Break Through Advisers
Why is it that so many small businesses struggle to succeed?  If you have been looking for an all-inclusive resource of information on starting and operating a small business and have not been able to find it, you are not alone! Most small business owners would be willing to pay a substantial amount of money if they could find a how to book.  Whatever your reason is for wanting to start a business, it is important to understand that modern civilization has been built by people like you who have had the desire to create something. True wealth and innovation comes from those who have an idea and are willing to take the necessary leap to turn that idea into reality. Your journey towards success begins with this book. 

Before purchasing a book it is important to have a feel for the value that it offers.  With this in mind, I've taken from various chapters and intend to provide you with an informative snapshot of the valuable information you will find in the book. 

"Excellence is separated from mediocrity by being unwilling to accept anything other than complete success. Excellence is about the attitude you have and the expectations you set."
Posted By Todd J. Pack on Facebook September 2009

Table of Contents

Getting Started

Franchise Business or Start Up

Business Planning


Consider Opportunities & Risks to Success

Understanding Your Customer

Ownership Structure

Raising Capital

Success With Marketing

Taking the Leap ? Hiring Staff

Retaining Staff ? A Key to Success

Employee Bad Behavior ? It Will Happen

Benchmarking Your Business

Avoiding Common Failures

Competition and the Changing Environment

Lifelong Learning

Final Thoughts

Recommended Reading
Step by Step Implementation Plan
Sample Marketing Plans
Chapter 1: Getting Started

The decision to start a small business is the first step in a long process. Many small
business owners (SBO) begin their quest with the idea that in order to become wealthy
and free of the corporate structure, you must work for yourself. As pointed out by
Michael Gerber in his book, The E ? Myth Revisited, a fatal assumption is that those who
do the technical work understand the work necessary to run the business. As an
individual begins to explore the idea of becoming a SBO it is critically important to
remember the above point.

It is important that you first consider whether or not you have the necessary reasons
and skills to start a small business. To start, why are you considering starting a business?
There are a number of different reasons which range from, wanting to be your own boss,
looking for flexibility in your schedule, increasing your income, building something that
you can call your own or being bored with your current line of work. There are not really
any wrong reasons for wanting to start your own business except if your only focus is

Chapter 3: Business Planning

"One of the more difficult aspects of building a successful business is implementation.
Sticking to your plan is important but that plan needs to be achievable and measureable.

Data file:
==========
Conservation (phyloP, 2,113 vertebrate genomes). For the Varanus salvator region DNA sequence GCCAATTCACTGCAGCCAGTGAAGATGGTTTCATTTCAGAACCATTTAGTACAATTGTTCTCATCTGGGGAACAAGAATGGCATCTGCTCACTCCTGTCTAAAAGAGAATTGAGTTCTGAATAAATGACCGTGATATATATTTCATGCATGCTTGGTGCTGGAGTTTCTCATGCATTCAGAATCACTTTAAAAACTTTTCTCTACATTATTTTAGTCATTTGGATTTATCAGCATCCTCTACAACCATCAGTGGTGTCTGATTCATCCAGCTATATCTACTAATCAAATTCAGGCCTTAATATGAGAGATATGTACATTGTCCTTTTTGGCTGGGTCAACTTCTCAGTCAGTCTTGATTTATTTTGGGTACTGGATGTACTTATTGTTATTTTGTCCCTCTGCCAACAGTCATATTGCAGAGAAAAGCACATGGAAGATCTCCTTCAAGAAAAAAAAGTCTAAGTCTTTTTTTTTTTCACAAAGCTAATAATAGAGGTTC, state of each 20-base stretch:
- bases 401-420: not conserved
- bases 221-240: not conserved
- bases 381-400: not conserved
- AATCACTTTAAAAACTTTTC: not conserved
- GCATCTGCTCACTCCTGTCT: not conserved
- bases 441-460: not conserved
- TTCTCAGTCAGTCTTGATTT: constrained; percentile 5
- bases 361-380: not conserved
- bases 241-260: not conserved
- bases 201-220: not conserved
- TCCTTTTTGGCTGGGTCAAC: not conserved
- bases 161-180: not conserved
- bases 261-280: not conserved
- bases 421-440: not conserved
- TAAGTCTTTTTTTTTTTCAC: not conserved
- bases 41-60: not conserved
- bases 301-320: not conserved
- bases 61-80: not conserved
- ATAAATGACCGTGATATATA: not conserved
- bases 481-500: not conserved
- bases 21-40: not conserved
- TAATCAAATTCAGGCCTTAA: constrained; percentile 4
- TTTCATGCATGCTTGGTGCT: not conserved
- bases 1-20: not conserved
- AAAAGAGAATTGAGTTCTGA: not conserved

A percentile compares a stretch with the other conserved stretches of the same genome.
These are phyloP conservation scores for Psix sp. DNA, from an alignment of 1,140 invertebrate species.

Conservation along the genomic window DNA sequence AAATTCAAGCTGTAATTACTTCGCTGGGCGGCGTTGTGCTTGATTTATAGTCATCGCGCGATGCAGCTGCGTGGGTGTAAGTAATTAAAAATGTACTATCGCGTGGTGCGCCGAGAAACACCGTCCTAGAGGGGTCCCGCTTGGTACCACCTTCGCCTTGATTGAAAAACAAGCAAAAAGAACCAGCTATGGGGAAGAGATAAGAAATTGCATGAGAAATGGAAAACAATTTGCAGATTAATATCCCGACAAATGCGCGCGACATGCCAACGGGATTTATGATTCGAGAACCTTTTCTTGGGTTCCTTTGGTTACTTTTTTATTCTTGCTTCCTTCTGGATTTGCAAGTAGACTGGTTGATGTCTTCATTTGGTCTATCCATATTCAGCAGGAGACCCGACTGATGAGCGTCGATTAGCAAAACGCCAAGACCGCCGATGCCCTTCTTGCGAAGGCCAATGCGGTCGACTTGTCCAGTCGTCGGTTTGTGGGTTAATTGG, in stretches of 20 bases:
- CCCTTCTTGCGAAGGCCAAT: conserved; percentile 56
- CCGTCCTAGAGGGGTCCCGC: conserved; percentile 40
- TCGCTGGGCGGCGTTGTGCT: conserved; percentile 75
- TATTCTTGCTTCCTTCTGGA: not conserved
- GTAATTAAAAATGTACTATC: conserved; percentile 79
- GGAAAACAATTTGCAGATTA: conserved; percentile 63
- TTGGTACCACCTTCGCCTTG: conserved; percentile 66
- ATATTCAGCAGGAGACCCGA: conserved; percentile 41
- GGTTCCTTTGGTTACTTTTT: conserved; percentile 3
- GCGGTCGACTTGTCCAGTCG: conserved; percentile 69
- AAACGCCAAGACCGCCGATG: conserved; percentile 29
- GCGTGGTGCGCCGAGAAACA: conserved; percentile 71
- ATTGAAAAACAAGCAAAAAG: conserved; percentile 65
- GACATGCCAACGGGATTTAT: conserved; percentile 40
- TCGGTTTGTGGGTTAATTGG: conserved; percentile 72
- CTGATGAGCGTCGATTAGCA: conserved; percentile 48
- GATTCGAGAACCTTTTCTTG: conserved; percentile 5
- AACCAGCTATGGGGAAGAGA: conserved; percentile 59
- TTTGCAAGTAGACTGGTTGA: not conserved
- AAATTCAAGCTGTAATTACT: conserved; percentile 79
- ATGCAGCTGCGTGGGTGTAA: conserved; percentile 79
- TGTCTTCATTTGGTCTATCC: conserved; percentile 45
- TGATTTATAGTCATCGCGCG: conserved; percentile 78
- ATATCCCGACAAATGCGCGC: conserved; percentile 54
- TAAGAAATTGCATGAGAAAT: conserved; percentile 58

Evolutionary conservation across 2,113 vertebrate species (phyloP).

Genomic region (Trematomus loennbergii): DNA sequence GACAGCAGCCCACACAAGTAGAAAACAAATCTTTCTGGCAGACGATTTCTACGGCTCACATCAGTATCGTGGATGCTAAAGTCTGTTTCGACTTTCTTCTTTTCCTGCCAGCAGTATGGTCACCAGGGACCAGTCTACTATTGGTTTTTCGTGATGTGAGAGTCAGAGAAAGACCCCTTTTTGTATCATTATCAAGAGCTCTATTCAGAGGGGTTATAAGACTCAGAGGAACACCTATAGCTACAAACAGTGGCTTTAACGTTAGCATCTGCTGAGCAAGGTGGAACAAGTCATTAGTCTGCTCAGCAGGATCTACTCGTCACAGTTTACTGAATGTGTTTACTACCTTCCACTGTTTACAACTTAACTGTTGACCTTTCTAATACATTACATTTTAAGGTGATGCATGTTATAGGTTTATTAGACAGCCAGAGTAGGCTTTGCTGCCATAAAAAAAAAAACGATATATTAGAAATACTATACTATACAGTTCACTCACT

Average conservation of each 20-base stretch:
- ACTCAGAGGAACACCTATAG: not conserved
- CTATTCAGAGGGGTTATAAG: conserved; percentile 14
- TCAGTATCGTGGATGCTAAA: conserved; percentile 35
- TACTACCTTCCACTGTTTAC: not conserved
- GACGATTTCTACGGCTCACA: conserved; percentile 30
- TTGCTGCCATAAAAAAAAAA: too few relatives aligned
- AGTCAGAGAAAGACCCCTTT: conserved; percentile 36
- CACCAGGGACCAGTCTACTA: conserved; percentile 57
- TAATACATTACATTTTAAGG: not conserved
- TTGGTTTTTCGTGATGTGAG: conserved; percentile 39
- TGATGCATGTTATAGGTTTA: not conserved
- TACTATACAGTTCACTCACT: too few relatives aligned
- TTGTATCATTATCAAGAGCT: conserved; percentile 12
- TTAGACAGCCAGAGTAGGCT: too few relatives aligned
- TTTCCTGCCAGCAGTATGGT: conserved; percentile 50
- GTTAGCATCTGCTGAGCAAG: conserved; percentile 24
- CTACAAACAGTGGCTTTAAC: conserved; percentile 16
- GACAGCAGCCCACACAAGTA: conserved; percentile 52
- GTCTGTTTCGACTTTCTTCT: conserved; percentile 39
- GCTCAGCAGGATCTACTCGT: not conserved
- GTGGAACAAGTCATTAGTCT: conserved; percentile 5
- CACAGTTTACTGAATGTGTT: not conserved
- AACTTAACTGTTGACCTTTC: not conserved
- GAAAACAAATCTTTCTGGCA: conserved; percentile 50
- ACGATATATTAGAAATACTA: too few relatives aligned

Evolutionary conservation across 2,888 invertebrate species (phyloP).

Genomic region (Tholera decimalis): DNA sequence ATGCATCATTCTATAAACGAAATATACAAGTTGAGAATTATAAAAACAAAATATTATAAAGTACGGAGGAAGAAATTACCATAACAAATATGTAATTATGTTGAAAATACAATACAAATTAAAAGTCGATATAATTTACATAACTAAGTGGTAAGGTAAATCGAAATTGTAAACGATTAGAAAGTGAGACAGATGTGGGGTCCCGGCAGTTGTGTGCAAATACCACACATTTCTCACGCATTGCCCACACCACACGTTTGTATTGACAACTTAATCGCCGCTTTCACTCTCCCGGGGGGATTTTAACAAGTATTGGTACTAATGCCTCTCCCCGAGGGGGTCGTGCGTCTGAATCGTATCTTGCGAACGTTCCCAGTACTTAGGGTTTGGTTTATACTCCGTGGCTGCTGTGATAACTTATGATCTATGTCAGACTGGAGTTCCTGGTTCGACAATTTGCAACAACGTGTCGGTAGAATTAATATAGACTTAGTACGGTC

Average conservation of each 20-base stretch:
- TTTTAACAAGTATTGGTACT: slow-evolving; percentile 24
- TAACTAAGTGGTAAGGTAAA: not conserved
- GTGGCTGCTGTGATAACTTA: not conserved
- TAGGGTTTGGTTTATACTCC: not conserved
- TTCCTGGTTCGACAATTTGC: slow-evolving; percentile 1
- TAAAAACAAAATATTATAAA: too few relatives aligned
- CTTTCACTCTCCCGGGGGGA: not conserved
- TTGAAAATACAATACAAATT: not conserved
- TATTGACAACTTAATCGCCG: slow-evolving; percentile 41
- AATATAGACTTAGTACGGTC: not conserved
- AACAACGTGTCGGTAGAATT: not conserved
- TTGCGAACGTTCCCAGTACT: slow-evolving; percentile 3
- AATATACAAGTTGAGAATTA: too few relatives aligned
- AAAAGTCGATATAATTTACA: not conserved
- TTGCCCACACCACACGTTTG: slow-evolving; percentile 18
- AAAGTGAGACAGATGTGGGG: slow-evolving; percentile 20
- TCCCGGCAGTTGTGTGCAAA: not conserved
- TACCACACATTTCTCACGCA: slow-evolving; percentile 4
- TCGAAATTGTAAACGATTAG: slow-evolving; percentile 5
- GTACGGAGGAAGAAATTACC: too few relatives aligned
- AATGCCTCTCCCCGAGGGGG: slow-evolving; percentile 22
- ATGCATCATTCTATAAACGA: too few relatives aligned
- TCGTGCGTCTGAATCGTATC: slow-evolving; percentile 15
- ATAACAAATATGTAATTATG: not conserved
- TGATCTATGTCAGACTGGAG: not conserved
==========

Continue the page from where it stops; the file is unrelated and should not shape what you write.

Setting grandiose goals is great but the chance of failure is tremendous.
When I was traveling 35 weeks a year there were plenty of times I questioned my
decisions. What helped me stay focused on my business was my ability to truly measure
the difference I made in the lives of those I worked with."

It is important to recognize that the only certainty is change. In developing your plan
and then executing, do not be concerned about certainty because it does not exist. All too
often people try to account for every variable. Well, it?s not possible. You have to avoid
analysis paralysis. In operating a business, focus on clarity and be flexible in order to
deal with the only certainty, change.

Your business plan should include vision and mission statements, cost projections, revenue projections and return on investment calculations.  The book includes net present value calculations and stresses the importance of time value of money. 

Chapter 4: Consider Opportunities and Risks to Success

In performing the SWOT analysis, make sure that you evaluate as much information as possible and do not discount the value of any data. Your strengths and weaknesses should be focused internally while opportunities and threats should focus on external forces. After performing your SWOT, consider having someone review your findings.

Chapter 7: Raising Capital

One of the primary contributors to small business failure is the lack of capital! The
start-up businesses are not able to generate a sufficient amount of revenue to cover
expenses quickly enough. Because of this, it is important that entrepreneurs be prepared
to raise capital.

A common theme among small business owners is that they have little money in the
bank, just a dream, and feel that nobody will loan them money. In reality, there are a
number of programs, both private and governmental, that are in place to provide capital
to small business. Approximately 95% of businesses are eligible for assistance from the
Small Business Administration (SBA).

In finding sources of capital, there are four primary choices to explore:
1. Personal Savings
2. Relatives and Friends
3. Credit Unions and Banks
4. Angel and Venture Capitalist

Chapter 10: Retaining Staff - A Key to Success

It is estimated that about 75% of turnover is the result of a lack of motivation or
interest. A business owner cannot afford to have high turnover. A study by the Coca-
Cola Retailing Research Council found that an employee making $7 per hour cost
approximately $4,000 to replace.

You should establish a reward system for your employees. If your business achieves
certain levels, then your employees will benefit. You must also tie the reward system
into their individual contribution. This can be accomplished by conducting performance
appraisals. The performance appraisals should be as objective as possible with some
subjective aspects.